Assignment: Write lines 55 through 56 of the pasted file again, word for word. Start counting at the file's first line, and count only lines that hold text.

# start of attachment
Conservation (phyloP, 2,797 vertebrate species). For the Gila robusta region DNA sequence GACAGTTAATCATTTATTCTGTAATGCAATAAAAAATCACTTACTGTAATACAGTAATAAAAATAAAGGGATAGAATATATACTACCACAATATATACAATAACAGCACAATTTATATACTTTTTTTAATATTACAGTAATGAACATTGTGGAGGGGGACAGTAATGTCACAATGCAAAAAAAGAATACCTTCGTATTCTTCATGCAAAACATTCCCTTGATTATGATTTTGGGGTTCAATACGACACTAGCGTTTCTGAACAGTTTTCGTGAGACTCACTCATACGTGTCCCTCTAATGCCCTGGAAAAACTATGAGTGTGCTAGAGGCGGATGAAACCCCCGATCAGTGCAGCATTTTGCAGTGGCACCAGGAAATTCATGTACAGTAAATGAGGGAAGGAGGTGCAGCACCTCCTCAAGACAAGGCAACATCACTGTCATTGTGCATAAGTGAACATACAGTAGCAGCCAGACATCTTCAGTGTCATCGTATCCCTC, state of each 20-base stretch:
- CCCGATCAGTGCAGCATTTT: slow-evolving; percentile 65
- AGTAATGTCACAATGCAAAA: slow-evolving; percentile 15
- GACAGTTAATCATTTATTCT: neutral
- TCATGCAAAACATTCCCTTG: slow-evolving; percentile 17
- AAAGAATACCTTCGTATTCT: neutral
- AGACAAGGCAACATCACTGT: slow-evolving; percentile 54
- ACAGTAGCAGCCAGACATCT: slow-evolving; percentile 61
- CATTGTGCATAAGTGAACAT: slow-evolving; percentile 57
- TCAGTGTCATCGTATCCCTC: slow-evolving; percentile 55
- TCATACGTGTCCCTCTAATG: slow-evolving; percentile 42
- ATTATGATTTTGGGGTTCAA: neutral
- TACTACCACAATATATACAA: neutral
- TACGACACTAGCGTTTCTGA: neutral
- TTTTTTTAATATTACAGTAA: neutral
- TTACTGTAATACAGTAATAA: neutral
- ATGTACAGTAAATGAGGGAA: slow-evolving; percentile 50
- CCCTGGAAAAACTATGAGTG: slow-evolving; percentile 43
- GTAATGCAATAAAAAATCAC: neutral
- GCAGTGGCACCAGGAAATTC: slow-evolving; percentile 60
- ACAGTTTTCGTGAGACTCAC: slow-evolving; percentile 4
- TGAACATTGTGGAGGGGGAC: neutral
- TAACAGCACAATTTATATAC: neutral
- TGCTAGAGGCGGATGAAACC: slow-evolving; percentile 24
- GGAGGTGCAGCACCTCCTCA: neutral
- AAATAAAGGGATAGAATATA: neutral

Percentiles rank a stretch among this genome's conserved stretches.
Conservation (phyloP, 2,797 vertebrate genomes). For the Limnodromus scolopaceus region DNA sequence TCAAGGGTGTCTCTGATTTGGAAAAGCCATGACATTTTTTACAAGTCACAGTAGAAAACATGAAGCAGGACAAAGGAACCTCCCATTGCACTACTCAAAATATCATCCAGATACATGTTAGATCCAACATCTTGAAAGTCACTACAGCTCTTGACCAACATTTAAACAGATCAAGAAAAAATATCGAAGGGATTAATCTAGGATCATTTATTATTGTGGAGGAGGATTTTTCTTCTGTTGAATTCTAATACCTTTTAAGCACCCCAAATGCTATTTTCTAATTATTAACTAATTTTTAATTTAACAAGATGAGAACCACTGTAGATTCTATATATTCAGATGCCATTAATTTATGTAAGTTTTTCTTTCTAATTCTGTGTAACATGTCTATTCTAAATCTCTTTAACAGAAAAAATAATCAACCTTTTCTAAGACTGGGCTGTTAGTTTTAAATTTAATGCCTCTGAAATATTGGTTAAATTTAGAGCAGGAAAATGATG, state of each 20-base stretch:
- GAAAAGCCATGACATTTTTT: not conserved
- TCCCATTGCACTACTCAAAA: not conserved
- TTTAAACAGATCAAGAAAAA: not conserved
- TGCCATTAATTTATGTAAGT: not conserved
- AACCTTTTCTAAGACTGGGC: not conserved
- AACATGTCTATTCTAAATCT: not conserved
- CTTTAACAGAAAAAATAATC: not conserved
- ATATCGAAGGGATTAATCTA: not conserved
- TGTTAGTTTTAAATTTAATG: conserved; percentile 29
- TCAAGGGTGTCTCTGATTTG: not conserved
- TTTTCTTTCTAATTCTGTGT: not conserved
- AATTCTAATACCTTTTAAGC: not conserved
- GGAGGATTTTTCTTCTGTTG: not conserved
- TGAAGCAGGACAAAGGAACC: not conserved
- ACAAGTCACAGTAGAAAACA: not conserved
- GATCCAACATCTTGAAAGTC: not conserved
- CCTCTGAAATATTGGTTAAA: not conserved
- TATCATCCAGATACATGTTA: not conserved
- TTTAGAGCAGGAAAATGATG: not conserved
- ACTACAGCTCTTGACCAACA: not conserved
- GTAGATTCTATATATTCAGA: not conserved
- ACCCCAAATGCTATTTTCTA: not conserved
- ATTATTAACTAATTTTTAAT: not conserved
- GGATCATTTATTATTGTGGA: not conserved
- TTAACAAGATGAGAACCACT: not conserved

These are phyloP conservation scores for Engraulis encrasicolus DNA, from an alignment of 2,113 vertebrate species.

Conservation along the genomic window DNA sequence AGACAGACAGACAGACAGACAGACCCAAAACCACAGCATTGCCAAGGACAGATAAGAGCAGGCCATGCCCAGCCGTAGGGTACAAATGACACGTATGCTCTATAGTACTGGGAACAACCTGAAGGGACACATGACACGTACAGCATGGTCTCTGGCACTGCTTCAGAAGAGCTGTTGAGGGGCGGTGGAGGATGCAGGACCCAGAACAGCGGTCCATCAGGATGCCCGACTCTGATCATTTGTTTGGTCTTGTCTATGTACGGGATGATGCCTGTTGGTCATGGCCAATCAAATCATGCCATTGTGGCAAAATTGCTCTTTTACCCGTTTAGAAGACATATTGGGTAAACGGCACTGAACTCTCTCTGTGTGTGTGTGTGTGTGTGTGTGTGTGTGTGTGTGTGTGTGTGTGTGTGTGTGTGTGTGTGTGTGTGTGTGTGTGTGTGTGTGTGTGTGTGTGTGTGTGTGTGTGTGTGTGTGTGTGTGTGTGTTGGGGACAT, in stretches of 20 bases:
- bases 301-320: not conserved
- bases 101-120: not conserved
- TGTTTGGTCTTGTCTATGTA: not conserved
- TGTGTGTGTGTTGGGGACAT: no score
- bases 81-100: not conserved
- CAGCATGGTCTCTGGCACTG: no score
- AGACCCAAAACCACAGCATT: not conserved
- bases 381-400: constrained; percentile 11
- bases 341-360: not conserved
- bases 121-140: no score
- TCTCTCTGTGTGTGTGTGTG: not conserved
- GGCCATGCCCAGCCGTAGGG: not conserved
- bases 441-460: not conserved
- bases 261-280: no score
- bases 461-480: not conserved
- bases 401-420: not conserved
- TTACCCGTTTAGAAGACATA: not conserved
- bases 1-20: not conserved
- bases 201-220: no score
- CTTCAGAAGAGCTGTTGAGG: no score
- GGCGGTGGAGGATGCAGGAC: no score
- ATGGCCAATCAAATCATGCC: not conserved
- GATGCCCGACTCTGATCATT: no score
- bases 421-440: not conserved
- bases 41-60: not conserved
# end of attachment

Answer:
Conservation along the genomic window DNA sequence AGACAGACAGACAGACAGACAGACCCAAAACCACAGCATTGCCAAGGACAGATAAGAGCAGGCCATGCCCAGCCGTAGGGTACAAATGACACGTATGCTCTATAGTACTGGGAACAACCTGAAGGGACACATGACACGTACAGCATGGTCTCTGGCACTGCTTCAGAAGAGCTGTTGAGGGGCGGTGGAGGATGCAGGACCCAGAACAGCGGTCCATCAGGATGCCCGACTCTGATCATTTGTTTGGTCTTGTCTATGTACGGGATGATGCCTGTTGGTCATGGCCAATCAAATCATGCCATTGTGGCAAAATTGCTCTTTTACCCGTTTAGAAGACATATTGGGTAAACGGCACTGAACTCTCTCTGTGTGTGTGTGTGTGTGTGTGTGTGTGTGTGTGTGTGTGTGTGTGTGTGTGTGTGTGTGTGTGTGTGTGTGTGTGTGTGTGTGTGTGTGTGTGTGTGTGTGTGTGTGTGTGTGTGTGTGTGTGTTGGGGACAT, in stretches of 20 bases:
- bases 301-320: not conserved